Two of my students working hard creating shadow puppets... It's important for artistic concentration to wear a Tina Turner wig...
One of the reasons I went down there was because I have recently discovered I really like teaching and so I thought that teaching these kids about props and mask making might help them. After returning home and reflecting on my experience I have so much respect for the students in that program. I know that politically there is weird stuff going on with the school, but I didn't go down there for the school I went down there to work with the kids. The students have spent about two years training in theatre, with over twenty volunteers coming down to teach them a myriad of different skills from Theatre lighting, carpentry, welding, propmaking, drawing, drafting, maskmaking, costume construction and fundraising. These kids have gotten a very unique experience that very few people in El Salvador get a chance to do.  There are no arts programs in public schools and high schools in El Salvador so they are starved for artistic ways to express themselves.  The students at Es Artes are about to graduate from the program in a month and like any teenager facing a change they are concerned about what happens next in their lives.  I don't know what the kids were like when they started the program but what I see now is some incredibly intelligent, passionate, talented, driven students who have the ability to become amazing artisans and members of the artistic community in Suchitoto and El Salvador. They have a lot of different opportunities available to them because of the training at the school, not just from the CUSO Volunteers but from working with other artisans in Suchitoto and San Salvador.  There are already students from the school who are working in the community and for the school as welders and carpenters.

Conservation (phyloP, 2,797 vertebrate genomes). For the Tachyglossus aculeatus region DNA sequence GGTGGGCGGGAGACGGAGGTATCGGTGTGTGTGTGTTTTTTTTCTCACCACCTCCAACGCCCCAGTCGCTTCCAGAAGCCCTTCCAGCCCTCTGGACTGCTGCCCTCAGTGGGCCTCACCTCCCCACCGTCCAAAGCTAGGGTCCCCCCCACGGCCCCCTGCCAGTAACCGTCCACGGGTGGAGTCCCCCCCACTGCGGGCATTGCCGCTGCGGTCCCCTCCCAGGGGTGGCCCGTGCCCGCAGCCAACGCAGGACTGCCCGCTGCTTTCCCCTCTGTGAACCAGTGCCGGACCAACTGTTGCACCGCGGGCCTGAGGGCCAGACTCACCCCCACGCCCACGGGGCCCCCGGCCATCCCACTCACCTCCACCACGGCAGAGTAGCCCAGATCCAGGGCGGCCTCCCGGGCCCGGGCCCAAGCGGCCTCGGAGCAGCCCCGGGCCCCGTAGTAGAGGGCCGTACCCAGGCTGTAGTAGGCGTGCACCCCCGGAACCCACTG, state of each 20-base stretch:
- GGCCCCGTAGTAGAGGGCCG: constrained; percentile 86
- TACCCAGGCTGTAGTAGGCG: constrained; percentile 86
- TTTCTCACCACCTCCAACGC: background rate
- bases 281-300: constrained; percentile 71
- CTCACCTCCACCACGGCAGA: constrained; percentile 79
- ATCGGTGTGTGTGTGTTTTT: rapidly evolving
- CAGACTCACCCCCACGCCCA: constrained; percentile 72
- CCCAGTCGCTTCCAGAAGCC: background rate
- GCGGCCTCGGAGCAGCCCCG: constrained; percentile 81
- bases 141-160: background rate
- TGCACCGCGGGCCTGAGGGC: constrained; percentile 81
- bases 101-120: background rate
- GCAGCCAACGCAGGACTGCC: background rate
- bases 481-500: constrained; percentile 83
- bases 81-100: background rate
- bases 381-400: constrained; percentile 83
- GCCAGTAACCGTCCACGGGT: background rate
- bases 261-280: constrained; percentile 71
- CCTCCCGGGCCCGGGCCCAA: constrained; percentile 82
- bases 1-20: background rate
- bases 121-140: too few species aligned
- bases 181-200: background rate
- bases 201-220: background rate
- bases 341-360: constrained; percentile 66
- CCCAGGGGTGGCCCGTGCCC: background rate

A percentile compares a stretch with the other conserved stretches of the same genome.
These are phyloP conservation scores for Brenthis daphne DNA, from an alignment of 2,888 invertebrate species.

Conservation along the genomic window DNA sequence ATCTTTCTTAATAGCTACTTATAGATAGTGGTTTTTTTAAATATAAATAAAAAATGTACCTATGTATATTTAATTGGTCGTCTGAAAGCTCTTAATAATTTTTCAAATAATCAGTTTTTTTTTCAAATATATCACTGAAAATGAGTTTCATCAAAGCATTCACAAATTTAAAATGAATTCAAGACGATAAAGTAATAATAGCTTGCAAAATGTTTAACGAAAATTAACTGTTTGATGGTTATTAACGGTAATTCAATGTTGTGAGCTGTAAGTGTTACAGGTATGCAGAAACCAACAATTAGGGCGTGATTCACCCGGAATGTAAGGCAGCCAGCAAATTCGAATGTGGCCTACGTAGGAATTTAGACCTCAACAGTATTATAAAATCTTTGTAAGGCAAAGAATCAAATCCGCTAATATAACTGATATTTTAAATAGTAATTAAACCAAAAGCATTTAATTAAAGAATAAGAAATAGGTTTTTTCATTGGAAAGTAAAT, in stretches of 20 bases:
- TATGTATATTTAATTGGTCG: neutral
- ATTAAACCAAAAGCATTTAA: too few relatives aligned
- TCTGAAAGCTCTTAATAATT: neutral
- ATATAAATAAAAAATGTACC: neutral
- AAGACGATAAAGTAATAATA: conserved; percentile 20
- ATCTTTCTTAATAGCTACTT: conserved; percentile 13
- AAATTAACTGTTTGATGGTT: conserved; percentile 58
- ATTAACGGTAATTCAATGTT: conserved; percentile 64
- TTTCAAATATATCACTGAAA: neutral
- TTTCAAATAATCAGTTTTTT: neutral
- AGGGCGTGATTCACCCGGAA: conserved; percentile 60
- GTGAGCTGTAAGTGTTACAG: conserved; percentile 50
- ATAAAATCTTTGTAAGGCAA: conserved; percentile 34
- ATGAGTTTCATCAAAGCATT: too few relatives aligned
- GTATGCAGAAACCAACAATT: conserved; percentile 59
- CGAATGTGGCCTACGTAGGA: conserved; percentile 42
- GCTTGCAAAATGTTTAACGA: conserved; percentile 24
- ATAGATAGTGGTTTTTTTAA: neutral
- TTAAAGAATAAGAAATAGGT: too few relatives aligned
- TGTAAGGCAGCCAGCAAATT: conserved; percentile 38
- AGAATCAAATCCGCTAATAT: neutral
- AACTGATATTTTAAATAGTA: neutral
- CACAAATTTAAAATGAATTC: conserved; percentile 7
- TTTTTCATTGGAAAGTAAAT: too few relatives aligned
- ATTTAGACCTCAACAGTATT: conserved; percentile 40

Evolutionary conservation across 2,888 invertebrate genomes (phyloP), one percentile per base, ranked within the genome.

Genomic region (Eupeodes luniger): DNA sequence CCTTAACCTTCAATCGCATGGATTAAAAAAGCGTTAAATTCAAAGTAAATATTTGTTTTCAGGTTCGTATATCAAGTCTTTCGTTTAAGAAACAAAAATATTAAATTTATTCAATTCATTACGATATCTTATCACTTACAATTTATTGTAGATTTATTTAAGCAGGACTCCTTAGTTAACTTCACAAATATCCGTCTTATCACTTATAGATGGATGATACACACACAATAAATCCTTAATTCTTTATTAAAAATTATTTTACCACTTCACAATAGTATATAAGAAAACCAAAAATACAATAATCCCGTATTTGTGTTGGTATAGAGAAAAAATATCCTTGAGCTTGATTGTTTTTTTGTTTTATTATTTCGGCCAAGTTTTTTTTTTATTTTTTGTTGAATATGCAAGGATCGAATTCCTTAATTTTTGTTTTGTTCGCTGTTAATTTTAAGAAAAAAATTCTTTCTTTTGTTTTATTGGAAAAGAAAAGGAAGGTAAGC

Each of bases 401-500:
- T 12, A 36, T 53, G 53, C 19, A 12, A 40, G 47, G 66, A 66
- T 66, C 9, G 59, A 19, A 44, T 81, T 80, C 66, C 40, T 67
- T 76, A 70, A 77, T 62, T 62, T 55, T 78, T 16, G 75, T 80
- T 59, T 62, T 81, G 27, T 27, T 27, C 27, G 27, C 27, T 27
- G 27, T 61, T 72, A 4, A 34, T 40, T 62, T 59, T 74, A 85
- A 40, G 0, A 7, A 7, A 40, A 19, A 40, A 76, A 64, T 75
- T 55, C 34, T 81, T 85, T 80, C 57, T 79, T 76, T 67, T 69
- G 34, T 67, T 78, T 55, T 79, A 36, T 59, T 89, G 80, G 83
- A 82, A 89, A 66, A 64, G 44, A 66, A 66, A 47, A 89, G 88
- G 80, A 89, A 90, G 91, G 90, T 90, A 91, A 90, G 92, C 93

A very talented Student creating an amazing totem mask for the production of the Popol Voh.
It was an honour to work with these kids, especially the ones that were on my little production team. Together we created about 30 masks, 45 Shadow Puppets and a whole bunch of props.  I am very proud of the work that they did and of how well they worked together. I spent two months working with these kids everyday, without a translator, they were incredibly patient with me and had an amazing appetite for new skills and knowledge. They also taught me to speak Spanish, which was great as they were awesome teachers.

Some of the animal masks and bowls painted by a local artisan, Javier Gonzalez, an amazing painter who I learned a lot from, and all around great guy. 

It was difficult to leave after that whole time because even though sometimes it was stressful, it was also such an amazing treat to work with such amazing people. I am still dreaming as though I am in Suchitoto and I miss the students, staff, fellow volunteers and the community very much! Hopefully, I will get another opportunity to make it down there again.

One of the younger students and Javier having fun in the masks.